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Small-Boat Handling

When maneuvering your boat, some basic boating skills will keep you safe on the water.

Photo of a wet boat ride
Photo: Trish McGregor
Too much weight forward can lead to a wet ride, or worse.

4. Pay attention to seas astern.

A surprising number of small boats (and also quite a few larger ones) are swamped when a sea comes over the stern. Normally, the top of the stern is lower that the top of the sides in other areas around the boat. This is made more so by a cutout for an outboard. Also, it's often open to the cockpit or interior of the boat, unlike the bow area, which may have at least a small deck or covering to help deflect waves from coming down inside the boat. One common cause of getting swamped, as you might expect, is overloading astern. It's natural to move people and other weight back there because it's wider and seemingly more stable.

Another common cause of getting swamped from the stern is slowing down too quickly, particularly with an outboard. The following wake catches up with your boat and floods over the stern cutout. Normally, the boat should be able to handle this, but if this is coincidentally coupled with a naturally occurring following sea and with too much loading astern, the boat could suddenly take on so much water that it becomes unstable and possibly sinks.

5. Running with following sea requires a skill set very different from those required with other angles of attack.

Tip iconWhen heading into waves, a slight adjustment of speed or heading can prevent pounding. To improve the ride, try backing off the throttle a bit and taking the waves at a slight angle.

And, some might say, even a greater degree of care. You must, while keeping lookout all around as you would normally, also keep a watch astern for the oncoming following sea. Often you'll need to throttle up or down to keep the boat in a safe position relative to the sea and to avoid potentially disastrous consequences as it reaches the trough and encounters the next wave. For example, in high seas you don't want to fall over the crest and drop bow first into the trough. If this happens, the bow may dig into the next wave or the boat may slide down, beginning to turn sideways and flipping. If the bow digs down into the sea as it meets the next wave, this could cause catastrophic flooding or cause the boat to lip either to the side or stern over bow or somewhere in between. Usually these things are more likely to occur when you're running too fast for the conditions, but they can also occur, given the right circumstances, at relatively slow speeds.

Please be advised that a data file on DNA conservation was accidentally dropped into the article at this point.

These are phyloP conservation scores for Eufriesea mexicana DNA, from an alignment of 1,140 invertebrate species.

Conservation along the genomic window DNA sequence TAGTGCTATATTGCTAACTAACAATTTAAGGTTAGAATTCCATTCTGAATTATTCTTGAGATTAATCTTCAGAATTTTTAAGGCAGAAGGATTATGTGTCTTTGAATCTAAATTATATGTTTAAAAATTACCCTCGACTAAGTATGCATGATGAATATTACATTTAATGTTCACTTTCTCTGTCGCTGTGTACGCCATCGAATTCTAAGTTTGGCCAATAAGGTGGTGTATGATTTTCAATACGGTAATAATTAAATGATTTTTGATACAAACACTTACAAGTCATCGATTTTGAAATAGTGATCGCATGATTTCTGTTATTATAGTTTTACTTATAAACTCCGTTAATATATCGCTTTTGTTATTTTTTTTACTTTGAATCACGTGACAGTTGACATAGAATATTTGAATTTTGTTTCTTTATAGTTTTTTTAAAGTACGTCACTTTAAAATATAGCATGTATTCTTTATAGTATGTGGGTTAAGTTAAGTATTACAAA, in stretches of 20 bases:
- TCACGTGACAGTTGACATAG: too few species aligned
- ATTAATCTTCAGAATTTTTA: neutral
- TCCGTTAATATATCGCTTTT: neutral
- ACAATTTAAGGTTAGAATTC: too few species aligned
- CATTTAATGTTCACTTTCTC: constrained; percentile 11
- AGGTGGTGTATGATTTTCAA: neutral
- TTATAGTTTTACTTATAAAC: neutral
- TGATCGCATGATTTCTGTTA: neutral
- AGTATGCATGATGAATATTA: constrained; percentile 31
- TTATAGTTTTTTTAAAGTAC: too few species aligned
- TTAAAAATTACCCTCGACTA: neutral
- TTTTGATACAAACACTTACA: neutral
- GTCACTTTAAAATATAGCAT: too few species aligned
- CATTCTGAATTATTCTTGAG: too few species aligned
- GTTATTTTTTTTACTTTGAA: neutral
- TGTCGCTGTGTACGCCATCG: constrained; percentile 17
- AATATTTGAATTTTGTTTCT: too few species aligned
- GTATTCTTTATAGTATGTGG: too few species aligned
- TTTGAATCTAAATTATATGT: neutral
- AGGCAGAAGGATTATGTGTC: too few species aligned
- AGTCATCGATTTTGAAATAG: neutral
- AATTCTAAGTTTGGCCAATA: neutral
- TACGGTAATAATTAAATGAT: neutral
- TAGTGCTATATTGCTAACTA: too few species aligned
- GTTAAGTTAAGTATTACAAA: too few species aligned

Photo of boaters encounter large waves
Photo: Karen L. Miller
In large waves, slowing down can be your best option.

6. It's commonly understood that we should avoid running or even drifting with seas on the beam.

But unfortunately, there are occasions when we need to do this, at least for a short while. If the seas are breaking or very big for the boat, you should figure some other way to handle the situation and not run with seas on the beam. But if it's critically necessary to run for a while with a beam sea, watch the seas very carefully and be prepared to turn into a wave that looks like it's going to break or be large enough to upset the boat's stability. On some boats, you can dampen the rolling and help with stabilization by the way you steer. Turning slightly into or out of the wave, at just the right time and just the right degree, can help keep the boat on a more even keel. Like so much of boat handling, this requires a lot of practice and familiarity with your boat and its characteristics. Learn, but not at the expense of capsizing.

7. Don't travel in limited visibility unless you really need to.

Know what you're doing, have appropriate navigational tools for the conditions, have all of your nav and instrument lights working, know the territory well, travel slow, and keep careful watch for others traveling. This could include boats traveling unlit at high speed and possibly with impaired operators.

8. Never run the boat while impaired.

Have at least one other person to help who is also not impaired. While there are many very good general principles and concepts about small-boat handling (and handling of any boat), there are so many variables that it's difficult to cast anything into cement. Variables can include different types of boats, different types of boat conditions, different types of power configurations, different sea conditions, different weather conditions, different degrees of visibility, different sets of operator knowledge and skills, and much more. So don't take anything I've said here as gospel, and realized that I've hardly scratched the surface as to skills that you need to safely handle a small boat. There are many more issues of equal and greater importance. Go to courses and learn the rules but that's just the beginning (for more on boating safety courses, see

You need to learn to handle your boat on the water, practicing safely as you learn. Like learning any skills, it takes time. But it's worth itEnd of story marker

Tom Neale is a technical boating expert and liveaboard cruiser. For more tips and tactics see Onboard With Tom Neale.

— Published: Spring 2015

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